In the last few years I have developed a taste for Indian food, and in the last couple – started dabbling in cooking it. From rajma (red kidney bean curry) taught to me by my Indian ex-housemate to carrot theplas (unleavened bread) from some internet page. If made properly, Indian food can be a stunning explosion of taste and smell. However, ‘properly’ hasn’t quite entered my Indian cooking vocabulary yet. Only recently, while looking up a recipe, I was pleasantly surprised that for once I had all the required ingredients. So, you know, the land of ‘properly’ is still a while away. That doesn’t stop me from experimenting and cutting a million corners. For me cooking is a bit like alchemy – you put everything into a pot and hope it doesn’t explode in your face.
Recently I have found a lovely blog on Indian cooking called eCurry. It not only has recipes for curries, but various salads, pancakes, breads, rolls/sandwiches, etc. and a very useful guide to Indian spices. The diversity of the recipes was what appealed to me the most. I have previously attempted an Indian Omelet, and it was easy to make and delicious! Try it!
So when an old friend of mine came to visit me over the weekend, I thought I should make something special for dinner. I decided on Indian, of course (any excuse to experiment). After checking what I had in the fridge, I settled on making a Chicken Curry in Fenugreek and Yogurt Sauce. You marinate the chicken, fry it up with onion and spices and then add the marinade as the sauce. Sounds pretty simple…
Boy did I get things mixed up! Not only was I trying to make sense of what to do when, but also trying to cut down the recipe to feed three people rather than six. First, I forgot to add garlic to the marinade. I will realise this later.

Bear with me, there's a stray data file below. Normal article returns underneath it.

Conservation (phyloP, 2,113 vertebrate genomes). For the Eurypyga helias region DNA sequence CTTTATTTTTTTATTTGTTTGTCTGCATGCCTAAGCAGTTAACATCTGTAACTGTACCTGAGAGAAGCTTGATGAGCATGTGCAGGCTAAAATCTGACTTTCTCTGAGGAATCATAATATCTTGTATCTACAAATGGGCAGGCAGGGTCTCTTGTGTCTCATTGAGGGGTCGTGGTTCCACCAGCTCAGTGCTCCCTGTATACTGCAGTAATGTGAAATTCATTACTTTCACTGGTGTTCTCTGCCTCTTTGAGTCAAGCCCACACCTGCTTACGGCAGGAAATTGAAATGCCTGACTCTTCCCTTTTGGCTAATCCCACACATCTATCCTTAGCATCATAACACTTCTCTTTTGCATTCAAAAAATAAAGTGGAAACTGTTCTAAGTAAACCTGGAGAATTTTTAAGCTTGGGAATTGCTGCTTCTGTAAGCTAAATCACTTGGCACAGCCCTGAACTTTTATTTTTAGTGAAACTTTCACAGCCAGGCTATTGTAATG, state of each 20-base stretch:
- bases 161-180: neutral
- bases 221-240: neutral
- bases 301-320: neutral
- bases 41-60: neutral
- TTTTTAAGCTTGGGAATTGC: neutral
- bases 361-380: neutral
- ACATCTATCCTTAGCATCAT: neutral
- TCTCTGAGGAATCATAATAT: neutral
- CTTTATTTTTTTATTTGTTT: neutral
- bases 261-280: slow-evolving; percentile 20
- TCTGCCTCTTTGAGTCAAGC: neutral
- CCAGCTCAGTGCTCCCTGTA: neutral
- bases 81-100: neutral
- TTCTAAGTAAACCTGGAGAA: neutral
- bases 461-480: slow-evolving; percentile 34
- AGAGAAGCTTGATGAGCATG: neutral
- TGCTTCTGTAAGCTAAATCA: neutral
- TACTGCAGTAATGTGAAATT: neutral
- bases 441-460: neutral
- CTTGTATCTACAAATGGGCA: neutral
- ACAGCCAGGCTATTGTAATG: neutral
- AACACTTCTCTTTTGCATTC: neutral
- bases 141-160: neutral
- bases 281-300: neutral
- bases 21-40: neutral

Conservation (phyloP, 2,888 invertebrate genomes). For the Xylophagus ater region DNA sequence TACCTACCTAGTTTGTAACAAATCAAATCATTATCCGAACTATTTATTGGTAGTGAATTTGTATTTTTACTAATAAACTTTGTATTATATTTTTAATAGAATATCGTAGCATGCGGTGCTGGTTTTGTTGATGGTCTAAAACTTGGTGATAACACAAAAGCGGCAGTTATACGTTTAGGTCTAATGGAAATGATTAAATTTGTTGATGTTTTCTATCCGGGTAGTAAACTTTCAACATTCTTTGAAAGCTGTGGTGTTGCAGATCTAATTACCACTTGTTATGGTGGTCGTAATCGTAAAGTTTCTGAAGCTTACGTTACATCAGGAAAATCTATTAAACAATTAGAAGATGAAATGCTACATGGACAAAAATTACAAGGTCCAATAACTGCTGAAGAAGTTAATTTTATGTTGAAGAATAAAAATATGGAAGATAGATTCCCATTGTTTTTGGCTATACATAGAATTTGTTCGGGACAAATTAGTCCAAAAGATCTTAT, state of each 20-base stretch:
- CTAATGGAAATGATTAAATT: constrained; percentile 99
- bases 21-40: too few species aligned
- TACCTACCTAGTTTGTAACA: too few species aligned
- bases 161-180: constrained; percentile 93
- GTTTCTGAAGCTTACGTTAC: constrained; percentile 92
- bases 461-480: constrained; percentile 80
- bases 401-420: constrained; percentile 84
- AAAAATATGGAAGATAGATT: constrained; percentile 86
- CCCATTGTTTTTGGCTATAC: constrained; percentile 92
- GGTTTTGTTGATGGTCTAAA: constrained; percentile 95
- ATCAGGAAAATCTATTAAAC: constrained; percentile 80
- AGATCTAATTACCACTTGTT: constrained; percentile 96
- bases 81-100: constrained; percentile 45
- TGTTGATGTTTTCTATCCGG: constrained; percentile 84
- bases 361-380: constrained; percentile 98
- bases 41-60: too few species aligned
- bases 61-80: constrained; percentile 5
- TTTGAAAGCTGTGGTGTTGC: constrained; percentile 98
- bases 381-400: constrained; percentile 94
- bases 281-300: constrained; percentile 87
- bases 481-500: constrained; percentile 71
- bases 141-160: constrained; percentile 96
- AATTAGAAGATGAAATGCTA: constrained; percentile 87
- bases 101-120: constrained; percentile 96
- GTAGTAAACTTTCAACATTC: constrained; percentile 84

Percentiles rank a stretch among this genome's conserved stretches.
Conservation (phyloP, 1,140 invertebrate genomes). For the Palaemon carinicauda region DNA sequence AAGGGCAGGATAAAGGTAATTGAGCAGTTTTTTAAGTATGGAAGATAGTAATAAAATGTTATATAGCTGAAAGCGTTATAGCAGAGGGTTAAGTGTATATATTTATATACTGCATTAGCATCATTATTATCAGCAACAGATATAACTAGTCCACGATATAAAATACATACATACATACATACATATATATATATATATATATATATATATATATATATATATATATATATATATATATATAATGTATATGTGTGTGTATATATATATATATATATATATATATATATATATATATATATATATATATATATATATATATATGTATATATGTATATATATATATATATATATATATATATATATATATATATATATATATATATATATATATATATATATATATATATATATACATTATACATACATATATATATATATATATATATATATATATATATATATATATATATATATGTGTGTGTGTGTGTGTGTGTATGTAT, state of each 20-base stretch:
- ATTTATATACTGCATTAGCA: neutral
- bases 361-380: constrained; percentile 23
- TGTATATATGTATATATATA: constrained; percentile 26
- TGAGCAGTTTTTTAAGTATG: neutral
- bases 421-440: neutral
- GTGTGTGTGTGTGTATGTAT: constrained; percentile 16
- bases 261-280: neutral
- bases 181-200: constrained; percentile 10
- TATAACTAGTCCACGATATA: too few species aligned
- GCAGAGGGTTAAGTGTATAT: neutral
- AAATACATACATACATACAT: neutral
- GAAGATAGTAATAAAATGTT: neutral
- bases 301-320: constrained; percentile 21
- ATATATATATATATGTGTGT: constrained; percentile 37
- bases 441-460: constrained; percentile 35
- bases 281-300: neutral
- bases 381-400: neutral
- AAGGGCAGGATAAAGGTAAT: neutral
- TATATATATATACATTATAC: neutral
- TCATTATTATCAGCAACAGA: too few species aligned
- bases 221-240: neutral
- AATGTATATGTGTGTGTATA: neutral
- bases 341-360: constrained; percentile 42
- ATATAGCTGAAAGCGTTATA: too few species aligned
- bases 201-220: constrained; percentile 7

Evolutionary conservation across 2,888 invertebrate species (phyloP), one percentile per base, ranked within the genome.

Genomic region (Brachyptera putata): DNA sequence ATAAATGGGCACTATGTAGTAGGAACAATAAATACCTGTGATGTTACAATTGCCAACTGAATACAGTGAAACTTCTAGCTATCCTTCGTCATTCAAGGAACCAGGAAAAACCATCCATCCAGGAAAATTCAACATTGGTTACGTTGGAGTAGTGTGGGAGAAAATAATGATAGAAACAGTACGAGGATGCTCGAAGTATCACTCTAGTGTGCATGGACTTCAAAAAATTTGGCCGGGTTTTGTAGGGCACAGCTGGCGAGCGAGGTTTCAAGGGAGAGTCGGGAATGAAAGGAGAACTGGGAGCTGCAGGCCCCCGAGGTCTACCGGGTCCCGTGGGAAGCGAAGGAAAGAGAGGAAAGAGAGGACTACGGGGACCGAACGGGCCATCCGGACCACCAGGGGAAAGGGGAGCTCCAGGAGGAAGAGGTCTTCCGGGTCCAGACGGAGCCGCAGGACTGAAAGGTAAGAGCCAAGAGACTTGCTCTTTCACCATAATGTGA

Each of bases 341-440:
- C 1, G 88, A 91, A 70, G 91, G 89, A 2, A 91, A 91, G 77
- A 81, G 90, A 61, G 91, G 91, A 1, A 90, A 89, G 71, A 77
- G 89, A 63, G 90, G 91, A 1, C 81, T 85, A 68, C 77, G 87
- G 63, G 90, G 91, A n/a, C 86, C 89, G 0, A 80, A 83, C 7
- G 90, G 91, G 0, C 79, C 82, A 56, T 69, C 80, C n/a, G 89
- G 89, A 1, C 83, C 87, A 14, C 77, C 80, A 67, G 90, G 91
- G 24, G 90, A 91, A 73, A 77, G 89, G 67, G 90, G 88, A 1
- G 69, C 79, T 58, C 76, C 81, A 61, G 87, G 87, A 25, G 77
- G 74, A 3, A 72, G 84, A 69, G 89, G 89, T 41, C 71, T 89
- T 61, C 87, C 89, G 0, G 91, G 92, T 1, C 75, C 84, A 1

Garlic is conspicuously missing.
I whizzed the above in a blender with yoghurt. Then when it was time to marinate the chicken I ended up drowning the poor thing and leaving it in the fridge for 3.5 hours. I had other important stuff to do (surf the Internet probably).
I reckon there’s not enough yogurt.
When it was time to start cooking I saw I didn’t have any corn flour or ground white peppercorns – I skipped those. I didn’t have an Indian bay leaf either, so I used a regular one. (I said I cut big fat corners.) I fried the bay leaf, three pepper corns, some cassia bark and three crushed cardamom seeds in ghee:
Then I realised I was supposed to save half of the original ginger/garlic/onion/chilli mix for the frying. ‘Buggrit, millenium hand and shrimp!’ I added a spoonful of ginger/garlic mix from a store-bought jar instead.
Major crisis No.2 averted.
After the onions softened I added the chicken and thought everything was going pretty well.
Wrong! This was the point when I realised I forgot to add garlic to the marinade at the very beginning! Cursing myself for not paying more attention to the recipe I crushed some garlic into the yogurt mix, stirred the dried fenugreek leaves in and poured everything on the cooking chicken.
Could’ve been worse I suppose.
At this stage I gave up referring to the recipe. That is why at the end I didn’t add garam masala as required (Major crisis No.3?). Since I didn’t use any corn flour, the yogurt split. I left the whole thing simmer for a while to cook the chicken. In the end, the curry wasn’t a looker. It seemed a bit too watery (I knew I should’ve strained the yogurt!). At the same time, I was attempting to make some naans from scratch. Translation – burning them. I felt pretty disheartened about the whole process and was resigned to the fate of an awful curry. I tasted it…
… and it tasted great. In fact, it was the best curry I’ve made to date – despite all the mix-ups, omissions and substitutions. The sauce could’ve been thicker, but hey, you live and learn. Maybe this wasn’t such a cock-up I thought it was? My friend cleaned the plate, so I think she loved it (Yay!).
Moral of the story? Read the bloody recipe! Five times! Not so much for following the recipe accurately as for your own peace of mind.
I’m not adding cooking instructions, because it will probably be for the best if you follow the original recipe rather than my convoluted attempt.
Do you have any stories about dishes you thought you ruined?